Wished For Roles 10: Air Chief Marshal Hugh Dowding

This is one that I’ve had in mind for a long time.  There’s at least one remake of “The Battle of Britain” movie that might be underway (I say “might be”, because I’m not sure of its current status), but even without that, I think Mr. Malahide would be an ideal candidate to play Air Chief Marshal Hugh Dowding, the man responsible for much of the Royal Air Force’s success during the Battle of Britain in World War II.

Remarkable resemblance, isn't it?  Mr. Malahide on the left, Air Chief Marshal Dowding on the right.<br>(Sources:  patrickmalahide.net and dailymail.co.uk)  Patrick Malahide as Air Chief Marshal Hugh "Stuffy" Dowding

Remarkable resemblance, isn’t it?
Mr. Malahide on the left, Air Chief Marshal Dowding on the right.
(Sources: patrickmalahide.net and dailymail.co.uk)

Why?  Well, for starters, just look at them!  I think there’s quite a resemblance.  We already know that Mr. Malahide looks smashing in an RAF uniform (see the “Dead Letter” episode of “Danger UXB” for proof), but there’s also the fact that Dowding was an extremely interesting character in his own right.

A fighter pilot himself during World War I, Dowding was brought in to assume command of the newly created RAF Fighter Command in 1936.  When war became imminent, he postponed his retirement in order to stay in command until the conclusion of the Battle of Britain in November 1940.  During his tenure, he instituted such innovations as the use of radar, a network of volunteer observers, ground-controlled raid plotting, and radio control of aircraft movement (unheard of in WWI).  He also supported the development and use of more modern aircraft, such as the Hurricane and Spitfire.  However, he could also be a bit stodgy; he was reluctant to allow foreign pilots to undertake combat sorties until the RAF was so pressed for available manpower that he had no choice.  But his conservative approach to allocation of resources and planes – hotly contested at the time – was likely one of the decisive factors in Britain’s victory.

Completely the wrong uniform, but the right mustache.

Completely the wrong uniform, but the right mustache.

He was nicknamed “Stuffy” and, depending on the version you read, he either earned the name during his school days for his tendency to be somewhat aloof and unapproachable even then, or had it bestowed upon him later by the pilots under his command.  Dowding had a tremendously soft spot for his pilots, referring to them as his “chicks” (his own son Derek was among them) and feeling their losses keenly.  I think it was a combination of factors that led to his forcible retirement (he didn’t want to go) – the varied aspects of which are still vigorously debated today – but Dowding certainly seems to have felt unappreciated for the effort he put in, and was somewhat bitter about the outcome.

Following the Battle of Britain, Dowding was elevated to the peerage, becoming Baron Dowding of Bentley Priory in 1942.  He also started to take an interest in spiritualism in a way that reminds me of Arthur Conan Doyle.  He apparently reported seeing some of his “dead RAF boys” in his sleep and began to believe in reincarnation, even delivering lectures and writing about his experiences.  He married his second wife, Muriel Whiting, who was twenty-six years his junior, in 1951.  Although they were  both vegetarians, they advocated for the humane killing of animals intended for food and were prominent anti-vivisectionists.  And Dowding also became a member of the Fairy Investigation Society – so he really did have something in common with Conan Doyle.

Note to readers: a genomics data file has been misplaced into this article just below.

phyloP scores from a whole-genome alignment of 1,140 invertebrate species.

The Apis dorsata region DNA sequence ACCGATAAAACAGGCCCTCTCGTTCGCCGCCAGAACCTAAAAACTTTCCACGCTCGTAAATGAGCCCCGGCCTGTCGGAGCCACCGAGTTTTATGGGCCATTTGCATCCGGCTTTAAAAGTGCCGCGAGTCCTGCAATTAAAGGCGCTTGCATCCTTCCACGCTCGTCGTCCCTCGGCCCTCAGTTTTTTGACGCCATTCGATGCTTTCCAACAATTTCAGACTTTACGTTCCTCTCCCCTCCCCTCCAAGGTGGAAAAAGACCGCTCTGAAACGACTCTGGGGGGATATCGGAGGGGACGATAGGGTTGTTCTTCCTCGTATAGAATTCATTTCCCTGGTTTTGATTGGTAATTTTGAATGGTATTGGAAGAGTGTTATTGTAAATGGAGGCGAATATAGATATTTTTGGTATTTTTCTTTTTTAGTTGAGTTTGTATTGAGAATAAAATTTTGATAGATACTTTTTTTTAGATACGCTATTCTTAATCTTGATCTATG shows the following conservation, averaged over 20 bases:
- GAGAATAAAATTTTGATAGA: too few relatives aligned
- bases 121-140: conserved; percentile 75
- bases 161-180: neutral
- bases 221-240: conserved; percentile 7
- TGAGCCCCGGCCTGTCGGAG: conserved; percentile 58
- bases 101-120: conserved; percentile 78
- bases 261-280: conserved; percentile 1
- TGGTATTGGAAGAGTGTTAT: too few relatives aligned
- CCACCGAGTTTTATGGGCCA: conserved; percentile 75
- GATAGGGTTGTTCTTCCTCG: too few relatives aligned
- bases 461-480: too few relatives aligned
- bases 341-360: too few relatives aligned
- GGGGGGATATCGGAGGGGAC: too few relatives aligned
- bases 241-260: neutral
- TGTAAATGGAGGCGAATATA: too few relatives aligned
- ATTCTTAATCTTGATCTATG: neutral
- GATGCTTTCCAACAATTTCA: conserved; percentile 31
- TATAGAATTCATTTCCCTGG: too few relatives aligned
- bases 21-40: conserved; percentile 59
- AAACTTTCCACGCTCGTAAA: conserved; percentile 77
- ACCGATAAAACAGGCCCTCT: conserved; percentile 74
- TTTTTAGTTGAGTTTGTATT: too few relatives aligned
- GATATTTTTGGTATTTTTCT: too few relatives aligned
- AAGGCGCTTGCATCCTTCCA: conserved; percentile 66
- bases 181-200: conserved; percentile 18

Monty also did some clashing with Churchill

Monty also did some clashing with Churchill

So, for all of Dowding’s fascinating qualities  and contrasts in his personality – the dedication and perseverance that led him to put off retirement to oversee the Battle of Britain, his desire for innovation sometimes colliding with his Victorian ideals, his seemingly cool demeanour contrasting with the warmth and affection he evidently felt for his pilots, his struggle to manage resources during the Battle – and for the quality of imagination and (I assume) answer-seeking that led to his interest in theosophy, fairies, and spiritualism – I think Mr. Malahide would be ideal to bring Lord Dowding to life.  I would especially like to see how he would portray Dowding’s clashes with his peers, such as Sholto DouglasTrafford Leigh-Mallory, Douglas Bader, or even Winston Churchill – all of whom had roles in ushering him out of Fighter Command.  Plus – and this is purely self-serving on my part – I’ve always enjoyed Mr. Malahide’s forays into a Forties milieu and I’d love for him to have the opportunity to do it again.  Dowding seems to be often overlooked in the desire to get the splashier bits of the Battle of Britain on screen (all those lovely planes!  😉 ), but he’d be an intriguing character for a more in-depth biographical study.

Note:  The portrait of Mr. Malahide in RAF uniform is from a set detail that appeared in “The Franchise Affair“.  Other pictures are from “Into the Storm“, in which he portrayed Major-General Bernard Law Montgomery.

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